The Final Frontier: SmartPay 1

» Posted by on Nov 21, 2014 in Payment Methods | 0 comments

Established in 1998, the GSA SmartPay program provides government agencies with commercial charge card procurement and payment solutions through “Master Contracts”.  The SmartPay 1 program expired on November 29, 2008.  The new program, SmartPay 2 (SP 2), will expire on November 29, 2018.

During the transition, GSA was very visible.  The Office of Charge Card Management provided support to Agency/Organization Program Coordinators (AOPC).  They provided a copy of the new Master Contract timely enough to allow AOPCs to review the information.  They also provided tools to help with agencies’ selection process and transition.  A timeline detailed recommended activities to ensure agency transitions were completed.  Conference calls were routine as agencies discussed their progress (or lack thereof) and shared their experiences and resolutions.

Treasury established a team of individuals from the various bureaus to:  determine task order requirements; do the bank evaluations and vendor selection; and develop a transition approach.  Citibank was selected as the vendor for the new contract period.  Bureaus had to consider the impact of the transition on the electronic travel system and the accounting systems.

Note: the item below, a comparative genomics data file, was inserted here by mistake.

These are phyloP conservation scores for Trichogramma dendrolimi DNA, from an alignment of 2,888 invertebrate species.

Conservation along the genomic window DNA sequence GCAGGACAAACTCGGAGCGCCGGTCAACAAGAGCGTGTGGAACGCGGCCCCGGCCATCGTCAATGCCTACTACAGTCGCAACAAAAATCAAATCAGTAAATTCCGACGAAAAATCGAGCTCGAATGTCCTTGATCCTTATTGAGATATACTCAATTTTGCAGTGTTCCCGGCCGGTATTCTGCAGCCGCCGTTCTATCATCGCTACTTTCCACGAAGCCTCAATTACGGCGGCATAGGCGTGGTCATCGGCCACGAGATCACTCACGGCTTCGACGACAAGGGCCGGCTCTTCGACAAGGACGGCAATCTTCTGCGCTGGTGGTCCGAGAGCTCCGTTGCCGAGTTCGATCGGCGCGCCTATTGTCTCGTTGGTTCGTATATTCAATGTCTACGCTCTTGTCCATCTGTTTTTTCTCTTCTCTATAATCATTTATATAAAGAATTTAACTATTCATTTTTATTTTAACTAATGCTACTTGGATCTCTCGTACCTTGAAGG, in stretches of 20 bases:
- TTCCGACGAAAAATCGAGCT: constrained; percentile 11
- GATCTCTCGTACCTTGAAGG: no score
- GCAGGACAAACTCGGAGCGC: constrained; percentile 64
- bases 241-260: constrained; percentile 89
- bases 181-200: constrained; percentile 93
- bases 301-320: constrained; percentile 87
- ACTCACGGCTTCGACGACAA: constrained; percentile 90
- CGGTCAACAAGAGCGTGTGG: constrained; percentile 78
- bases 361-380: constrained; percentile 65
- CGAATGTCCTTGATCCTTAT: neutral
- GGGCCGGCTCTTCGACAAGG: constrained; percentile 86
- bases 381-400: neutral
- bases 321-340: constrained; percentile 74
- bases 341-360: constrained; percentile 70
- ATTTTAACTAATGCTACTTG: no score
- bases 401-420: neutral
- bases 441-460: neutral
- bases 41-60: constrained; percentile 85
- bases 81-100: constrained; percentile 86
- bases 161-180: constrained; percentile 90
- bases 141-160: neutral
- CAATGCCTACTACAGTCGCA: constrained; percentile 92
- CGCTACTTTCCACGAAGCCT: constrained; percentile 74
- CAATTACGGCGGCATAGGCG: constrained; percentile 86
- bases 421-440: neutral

The Bureau of the Public Debt’s (BPD) Administrative Resource Center (ARC) utilized its Program Management Office to establish a team to ensure a seamless transition for ARC and its customers.  A project manager was absolutely necessary to plan, coordinate, effect,  and document a project of this size.  The project team (core team) consisted of subject matter experts from Procurement, Accounting Services, Business Technology, and Travel.   Also partnering with us were project teams from Citibank, Northrop Grumman (the GovTrip e-Travel system provider), and our Travel Management Centers (TMC).

Throughout the life cycle of a project, there are lessons learned and opportunities for improvement are discovered.  It is in ARC’s best interest that these be documented for future projects.


Communication:  This came in the form of status reports to team members and customer contacts, weekly meetings with the core team and internal teams, timely email communications to cardholders and non-cardholders, and conference calls with specific teams or individuals.  Impromptu meetings were held when needed.

Pilot:   One of our customers agreed to transition in July 2008.  Having the opportunity to run through a simulated transition was helpful in determining key areas that needed additional attention.  It helped all the ARC internal teams, Citibank, Northrop Grumman, and the TMCs to identify the project activities and the processes that would be necessary for the final transition in November 2008 for all of the remaining customers.

ARC’s Internal Teams:  The collaboration between the different areas was outstanding.  All areas were accounted for when decisions were made.  Team members remained positive even during times of stress.  One team member decided to have her baby in September, just prior to the final stages of the transition!

Travel’s Internal Team:  The support from the Travel staff during this holiday week was great.   Guidance was developed to help staff with their group’s area of responsibility.  Customer Service took care of the TMC issues.  SAS took care of the split payment issues.  Both groups updated GovTrip documents.